• December 02, 2019
    FULLY FUNDED

    Katushabe's treatment was fully funded.

Funded by 3 donors

Funded by 3 donors

Treatment
Total Abdominal Hysterectomy
  • Cost Breakdown
  • Diagnosis
  • Procedure
On average, it costs $208 for Katushabe's treatment
Hospital Fees
$126
Medical Staff
$0
Medication
$17
Supplies
$59
Labs
$6
  • Symptoms
  • Impact on patient's life
  • Cultural or regional significance

​What kinds of symptoms do patients experience before receiving treatment?

Symptoms vary depending on the condition that requires the total abdominal hysterectomy. If the cause is cervical, uterine, or ovarian cancer, there may not be symptoms, especially if the cancer is early-stage. In more advanced cases of cervical and uterine cancers, abnormal bleeding, unusual discharge, and pelvic or abdominal pain can occur. Symptoms of ovarian cancer may include trouble eating, trouble feeling full, bloating, and urinary abnormality. If the cause is fibroids, symptoms may include heavy bleeding, pain in the pelvis or lower back, and swelling or enlargement of the abdomen.

​What is the impact on patients’ lives of living with these conditions?

Fibroids (tumors in the uterus) can grow large, cause abdominal pain and swelling, and lead to recurring bleeding and anemia. Cancer can cause pain and lead to death.

What cultural or regional factors affect the treatment of these conditions?

Cervical cancer is caused by a sexually transmitted infection called human papillomavirus (HPV), which can often occur alongside an HIV infection. As a result, cervical cancer is the leading cause of cancer death among African women in areas of high HIV prevalence. Cervical cancer is also more prevalent in Africa than in the United States due to the lack of early-detection screening programs. The other conditions treated by a total abdominal hysterectomy are not necessarily more common in Africa.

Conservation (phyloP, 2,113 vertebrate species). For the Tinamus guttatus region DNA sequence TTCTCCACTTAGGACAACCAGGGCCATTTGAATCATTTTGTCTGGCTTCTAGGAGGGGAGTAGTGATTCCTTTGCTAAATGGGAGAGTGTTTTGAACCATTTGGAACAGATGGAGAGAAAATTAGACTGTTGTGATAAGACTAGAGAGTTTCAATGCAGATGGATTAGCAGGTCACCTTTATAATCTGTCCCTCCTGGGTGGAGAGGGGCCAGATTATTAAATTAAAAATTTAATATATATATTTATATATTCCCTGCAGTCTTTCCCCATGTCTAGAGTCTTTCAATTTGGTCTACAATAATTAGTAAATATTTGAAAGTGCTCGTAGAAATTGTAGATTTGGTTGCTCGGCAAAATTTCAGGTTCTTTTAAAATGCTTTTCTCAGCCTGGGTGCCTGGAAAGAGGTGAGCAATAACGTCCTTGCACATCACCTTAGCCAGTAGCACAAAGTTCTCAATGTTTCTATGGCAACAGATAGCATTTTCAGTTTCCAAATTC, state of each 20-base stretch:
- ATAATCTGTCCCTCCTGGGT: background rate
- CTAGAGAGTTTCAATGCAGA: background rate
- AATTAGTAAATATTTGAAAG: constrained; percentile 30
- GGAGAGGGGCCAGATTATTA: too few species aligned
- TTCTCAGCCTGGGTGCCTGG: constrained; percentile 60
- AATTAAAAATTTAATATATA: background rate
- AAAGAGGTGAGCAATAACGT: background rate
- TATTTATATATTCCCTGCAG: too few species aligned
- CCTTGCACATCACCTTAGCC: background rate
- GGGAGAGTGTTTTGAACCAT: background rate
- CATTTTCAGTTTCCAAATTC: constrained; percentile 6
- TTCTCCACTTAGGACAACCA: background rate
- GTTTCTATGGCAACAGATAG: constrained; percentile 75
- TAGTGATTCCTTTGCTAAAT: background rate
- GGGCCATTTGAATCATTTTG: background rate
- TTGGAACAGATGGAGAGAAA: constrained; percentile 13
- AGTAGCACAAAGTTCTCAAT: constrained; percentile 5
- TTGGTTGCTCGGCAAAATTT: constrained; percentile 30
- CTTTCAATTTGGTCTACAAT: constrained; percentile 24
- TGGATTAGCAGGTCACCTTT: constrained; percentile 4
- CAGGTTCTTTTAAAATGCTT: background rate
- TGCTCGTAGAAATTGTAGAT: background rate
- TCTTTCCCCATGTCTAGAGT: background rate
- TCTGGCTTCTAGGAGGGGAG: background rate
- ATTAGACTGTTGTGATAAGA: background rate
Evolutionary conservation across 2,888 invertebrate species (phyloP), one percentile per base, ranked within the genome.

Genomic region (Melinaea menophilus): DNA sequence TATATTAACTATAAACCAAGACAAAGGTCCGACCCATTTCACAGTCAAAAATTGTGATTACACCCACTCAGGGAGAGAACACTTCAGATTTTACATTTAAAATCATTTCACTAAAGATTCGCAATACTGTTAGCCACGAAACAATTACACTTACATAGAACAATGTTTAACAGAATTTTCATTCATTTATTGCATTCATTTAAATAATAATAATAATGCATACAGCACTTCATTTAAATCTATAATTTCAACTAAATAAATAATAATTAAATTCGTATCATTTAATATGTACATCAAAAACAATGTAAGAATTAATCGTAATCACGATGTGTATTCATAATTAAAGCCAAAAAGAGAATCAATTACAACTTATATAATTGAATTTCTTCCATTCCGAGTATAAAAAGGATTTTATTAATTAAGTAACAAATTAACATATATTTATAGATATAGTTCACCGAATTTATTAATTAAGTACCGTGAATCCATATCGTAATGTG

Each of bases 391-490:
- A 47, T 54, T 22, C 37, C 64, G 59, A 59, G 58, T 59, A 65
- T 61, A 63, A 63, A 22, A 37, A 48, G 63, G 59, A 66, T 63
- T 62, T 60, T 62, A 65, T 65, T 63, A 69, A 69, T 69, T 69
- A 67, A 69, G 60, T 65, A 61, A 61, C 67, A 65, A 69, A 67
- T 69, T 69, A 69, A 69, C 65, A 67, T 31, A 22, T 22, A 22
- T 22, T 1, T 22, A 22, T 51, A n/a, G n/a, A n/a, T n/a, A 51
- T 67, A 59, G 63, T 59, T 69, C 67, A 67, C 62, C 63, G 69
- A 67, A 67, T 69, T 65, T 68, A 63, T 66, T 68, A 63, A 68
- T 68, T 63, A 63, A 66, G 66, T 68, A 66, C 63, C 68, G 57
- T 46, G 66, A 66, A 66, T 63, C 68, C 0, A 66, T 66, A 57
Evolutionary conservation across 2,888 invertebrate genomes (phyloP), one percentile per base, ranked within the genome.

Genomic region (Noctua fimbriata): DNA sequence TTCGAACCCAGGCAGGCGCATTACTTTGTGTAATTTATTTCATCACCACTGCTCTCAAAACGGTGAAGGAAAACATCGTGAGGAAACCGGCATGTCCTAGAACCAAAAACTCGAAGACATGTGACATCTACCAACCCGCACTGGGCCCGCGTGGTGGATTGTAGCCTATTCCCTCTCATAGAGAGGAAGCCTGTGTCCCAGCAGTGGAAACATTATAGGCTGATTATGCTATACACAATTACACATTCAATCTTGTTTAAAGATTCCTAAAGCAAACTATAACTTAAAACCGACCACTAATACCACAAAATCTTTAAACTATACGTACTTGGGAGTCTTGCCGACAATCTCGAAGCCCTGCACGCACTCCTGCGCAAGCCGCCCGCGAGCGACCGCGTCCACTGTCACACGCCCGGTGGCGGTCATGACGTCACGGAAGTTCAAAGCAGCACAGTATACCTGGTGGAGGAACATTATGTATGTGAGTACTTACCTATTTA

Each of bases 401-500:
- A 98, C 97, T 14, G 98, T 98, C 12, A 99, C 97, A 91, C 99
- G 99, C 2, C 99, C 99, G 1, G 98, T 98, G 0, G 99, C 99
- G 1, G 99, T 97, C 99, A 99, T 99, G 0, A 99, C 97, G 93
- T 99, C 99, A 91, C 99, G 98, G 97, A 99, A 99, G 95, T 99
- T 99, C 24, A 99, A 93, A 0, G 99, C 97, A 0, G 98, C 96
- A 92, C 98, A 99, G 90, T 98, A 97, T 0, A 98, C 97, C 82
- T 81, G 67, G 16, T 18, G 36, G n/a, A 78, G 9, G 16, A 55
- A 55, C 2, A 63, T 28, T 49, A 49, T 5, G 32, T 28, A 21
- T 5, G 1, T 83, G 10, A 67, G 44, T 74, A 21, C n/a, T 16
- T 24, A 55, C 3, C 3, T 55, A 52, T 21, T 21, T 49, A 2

• Process
  • Impact on patient's life
  • Risks and side-effects
  • Accessibility
  • Alternatives

What does the treatment process look like?

The patient first reports for laboratory testing. The following day, the patient undergoes surgery. After the operation, the patient stays in the hospital ward for three to four days, during which time she is continually monitored. The surgery is considered successful if the wound heals without infection, bleeding, or fever, and if the patient no longer experiences urinary dysfunction.

What is the impact of this treatment on the patient’s life?

In the case of uterine fibroids or early-stage cancer, a total abdominal hysterectomy is curative.

What potential side effects or risks come with this treatment?

If performed early enough, this surgery is low-risk and curative, with few side effects.

How accessible is treatment in the area? What is the typical journey like for a patient to receive care?

This surgery is available, but many patients cannot afford it. Many women are screened for cervical cancer with a low-cost alternative to a pap smear. This is common in HIV treatment programs. If necessary, the woman is referred for surgery, which she often cannot afford.

What are the alternatives to this treatment?

If cervical cancer is caught early enough, some minor procedures can solve the problem. Women with fibroids who still wish to have children may opt to undergo a surgery that only removes the fibroids, which is called a myomectomy.

Meet another patient you can support

100% of your donation funds life-changing surgery.

Meet another patient you can support

100% of your donation funds life-changing surgery.